A Habitat for Humanity home dedication turned into much more Friday when a blended family surprised their kids with a wedding.

The Twemlow-Allen family not only celebrated taking possession of their new home built by Topeka Habitat for Humanity but also the chance to say “I do” in front of their forever home.

Family and friends attended a home dedication Friday at 3335 S.E Powell St. for parents Danielle Twemlow and Tyler Allen and their five children, Charlie, Malcom, Isaiah, Owen and Ramona.

Cheers erupted as the surprise wedding was revealed and the couple got married on the front porch of their new house with their children standing nearby.

Twemlow said being able to get married at their new home felt like the right thing to do and “felt like a fitting opportunity to do it.”

Allen said he hopes the five kids enjoy little things about living in a new home, such as being able to invite friends over again. They had stopped because of the condition of their previous home, where people would leave not feeling well.

“Home is where the family gathers, and we are very lucky that we have such a large family, and having a space of our own to bring everyone together is one of the most important things,” Danielle Twemlow said.

The home was fully furnished by Advisors Excel. 

Janice Watkins, executive director of Habitat for Humanity, said it was exciting for this family to move into safe, affordable housing.

“We know what the outcomes of affordable and safe housing is on health, and this particular family has experienced some health issues based on the environmental factors in their rental, so we are really looking forward to what all they can accomplish once they are in safe housing that meets their needs,” Watkins said.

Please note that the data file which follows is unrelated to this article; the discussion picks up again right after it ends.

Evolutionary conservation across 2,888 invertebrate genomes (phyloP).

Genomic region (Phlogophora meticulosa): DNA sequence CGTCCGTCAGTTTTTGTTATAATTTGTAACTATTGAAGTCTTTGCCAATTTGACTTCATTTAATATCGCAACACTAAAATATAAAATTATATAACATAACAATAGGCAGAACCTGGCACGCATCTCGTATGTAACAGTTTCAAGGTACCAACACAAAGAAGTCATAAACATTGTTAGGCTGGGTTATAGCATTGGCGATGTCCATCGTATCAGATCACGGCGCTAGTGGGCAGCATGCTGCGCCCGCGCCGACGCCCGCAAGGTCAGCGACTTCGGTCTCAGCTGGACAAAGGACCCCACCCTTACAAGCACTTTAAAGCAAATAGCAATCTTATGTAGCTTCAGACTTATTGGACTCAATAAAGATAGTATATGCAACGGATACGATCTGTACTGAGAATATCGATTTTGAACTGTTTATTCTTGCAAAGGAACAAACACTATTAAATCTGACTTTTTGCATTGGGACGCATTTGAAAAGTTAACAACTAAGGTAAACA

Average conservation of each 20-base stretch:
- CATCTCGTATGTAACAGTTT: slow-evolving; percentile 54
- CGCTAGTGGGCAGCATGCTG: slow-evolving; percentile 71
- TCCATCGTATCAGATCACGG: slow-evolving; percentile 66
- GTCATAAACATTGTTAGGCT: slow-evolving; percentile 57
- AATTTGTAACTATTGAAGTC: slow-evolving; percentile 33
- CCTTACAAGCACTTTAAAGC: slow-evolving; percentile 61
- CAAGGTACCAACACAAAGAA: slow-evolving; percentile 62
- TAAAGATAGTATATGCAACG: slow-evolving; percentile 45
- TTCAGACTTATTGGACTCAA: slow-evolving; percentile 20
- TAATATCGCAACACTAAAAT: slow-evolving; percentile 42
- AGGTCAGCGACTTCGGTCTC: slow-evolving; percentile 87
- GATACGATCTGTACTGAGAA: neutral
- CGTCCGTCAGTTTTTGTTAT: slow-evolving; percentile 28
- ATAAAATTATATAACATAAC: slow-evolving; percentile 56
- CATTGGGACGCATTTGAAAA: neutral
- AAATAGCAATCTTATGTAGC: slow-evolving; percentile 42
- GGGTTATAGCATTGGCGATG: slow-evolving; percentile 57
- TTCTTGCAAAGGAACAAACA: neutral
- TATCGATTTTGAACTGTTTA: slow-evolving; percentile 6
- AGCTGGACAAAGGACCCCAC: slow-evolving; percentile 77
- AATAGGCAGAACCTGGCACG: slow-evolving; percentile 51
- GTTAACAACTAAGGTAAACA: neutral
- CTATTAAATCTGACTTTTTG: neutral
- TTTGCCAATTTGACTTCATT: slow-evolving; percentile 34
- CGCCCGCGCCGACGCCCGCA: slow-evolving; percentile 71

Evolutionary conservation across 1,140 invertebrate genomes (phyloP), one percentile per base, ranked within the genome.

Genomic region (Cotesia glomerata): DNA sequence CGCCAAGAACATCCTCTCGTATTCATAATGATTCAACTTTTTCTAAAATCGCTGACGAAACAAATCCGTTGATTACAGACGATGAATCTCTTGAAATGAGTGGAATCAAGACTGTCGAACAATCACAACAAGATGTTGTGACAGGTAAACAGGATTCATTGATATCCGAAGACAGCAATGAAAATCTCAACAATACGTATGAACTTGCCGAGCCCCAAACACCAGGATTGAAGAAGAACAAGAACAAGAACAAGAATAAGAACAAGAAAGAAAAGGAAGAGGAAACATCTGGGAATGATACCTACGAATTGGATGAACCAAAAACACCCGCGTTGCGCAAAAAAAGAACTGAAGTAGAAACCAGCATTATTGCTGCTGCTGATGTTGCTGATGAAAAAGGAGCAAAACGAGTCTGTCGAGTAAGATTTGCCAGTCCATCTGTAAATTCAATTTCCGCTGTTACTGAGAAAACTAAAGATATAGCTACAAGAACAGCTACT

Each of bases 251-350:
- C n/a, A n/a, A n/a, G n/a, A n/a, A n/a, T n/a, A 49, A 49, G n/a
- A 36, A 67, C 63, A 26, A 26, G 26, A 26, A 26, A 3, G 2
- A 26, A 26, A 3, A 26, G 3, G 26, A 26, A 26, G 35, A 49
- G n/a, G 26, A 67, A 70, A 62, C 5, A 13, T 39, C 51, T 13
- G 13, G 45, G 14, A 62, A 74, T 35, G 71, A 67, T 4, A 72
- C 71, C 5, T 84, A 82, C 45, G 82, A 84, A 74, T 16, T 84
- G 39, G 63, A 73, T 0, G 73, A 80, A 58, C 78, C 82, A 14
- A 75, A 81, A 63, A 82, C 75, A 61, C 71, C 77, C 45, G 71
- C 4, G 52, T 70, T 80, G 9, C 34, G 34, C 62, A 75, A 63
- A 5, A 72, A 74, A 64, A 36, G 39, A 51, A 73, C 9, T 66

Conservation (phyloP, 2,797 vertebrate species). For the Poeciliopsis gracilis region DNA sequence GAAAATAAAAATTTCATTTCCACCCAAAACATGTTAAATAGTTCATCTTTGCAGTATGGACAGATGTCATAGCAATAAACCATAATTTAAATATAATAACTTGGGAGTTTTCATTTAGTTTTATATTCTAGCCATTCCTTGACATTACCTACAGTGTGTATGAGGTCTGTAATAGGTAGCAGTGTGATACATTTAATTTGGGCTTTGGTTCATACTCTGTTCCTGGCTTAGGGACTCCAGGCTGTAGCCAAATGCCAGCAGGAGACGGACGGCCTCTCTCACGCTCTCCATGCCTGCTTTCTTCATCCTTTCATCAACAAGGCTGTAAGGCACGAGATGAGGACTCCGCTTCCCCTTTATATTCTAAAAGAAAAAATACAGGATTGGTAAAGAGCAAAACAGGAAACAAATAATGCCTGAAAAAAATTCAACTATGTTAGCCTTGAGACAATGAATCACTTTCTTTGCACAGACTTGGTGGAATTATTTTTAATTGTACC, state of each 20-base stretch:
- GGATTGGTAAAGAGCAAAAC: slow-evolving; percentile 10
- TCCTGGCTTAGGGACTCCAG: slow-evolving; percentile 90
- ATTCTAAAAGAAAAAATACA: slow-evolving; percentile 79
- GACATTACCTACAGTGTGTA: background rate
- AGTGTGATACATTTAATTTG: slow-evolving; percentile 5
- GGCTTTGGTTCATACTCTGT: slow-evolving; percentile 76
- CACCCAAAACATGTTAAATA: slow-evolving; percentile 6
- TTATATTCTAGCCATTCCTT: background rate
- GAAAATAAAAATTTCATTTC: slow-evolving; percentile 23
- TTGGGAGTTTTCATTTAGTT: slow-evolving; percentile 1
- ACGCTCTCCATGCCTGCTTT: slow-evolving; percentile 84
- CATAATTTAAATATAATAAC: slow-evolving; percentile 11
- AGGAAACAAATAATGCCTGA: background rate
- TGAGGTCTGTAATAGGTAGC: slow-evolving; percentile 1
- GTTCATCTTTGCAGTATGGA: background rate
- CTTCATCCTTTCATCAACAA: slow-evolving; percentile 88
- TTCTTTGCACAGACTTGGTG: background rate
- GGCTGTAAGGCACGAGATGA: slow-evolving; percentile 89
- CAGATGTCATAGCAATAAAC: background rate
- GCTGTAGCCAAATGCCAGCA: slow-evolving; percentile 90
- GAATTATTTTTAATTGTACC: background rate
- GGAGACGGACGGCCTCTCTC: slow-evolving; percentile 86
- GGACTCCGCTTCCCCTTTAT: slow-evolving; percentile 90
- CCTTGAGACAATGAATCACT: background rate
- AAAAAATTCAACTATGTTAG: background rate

She said the family’s two teenagers were previously living in an unfinished basement with mold.

Families who are chosen for a Habitat for Humanity home complete 750 hours of sweat equity, home ownership and budget counseling education.

Watkins said applications are given to the selection committee without any identifiers, and they don’t learn the family’s name until after their selection.

Watkins said what makes this family special is that Danielle Twemlow has volunteered with Habitat for Humanity in the past and advocated for Habitat in the Topeka community.

“This particular family is a large family, and our community does not serve large families in a very affordable way in the current rental stock,” Watkins said. “So during the process it became very abundantly apparent this family needed something safe and affordable that fit their family needs.”

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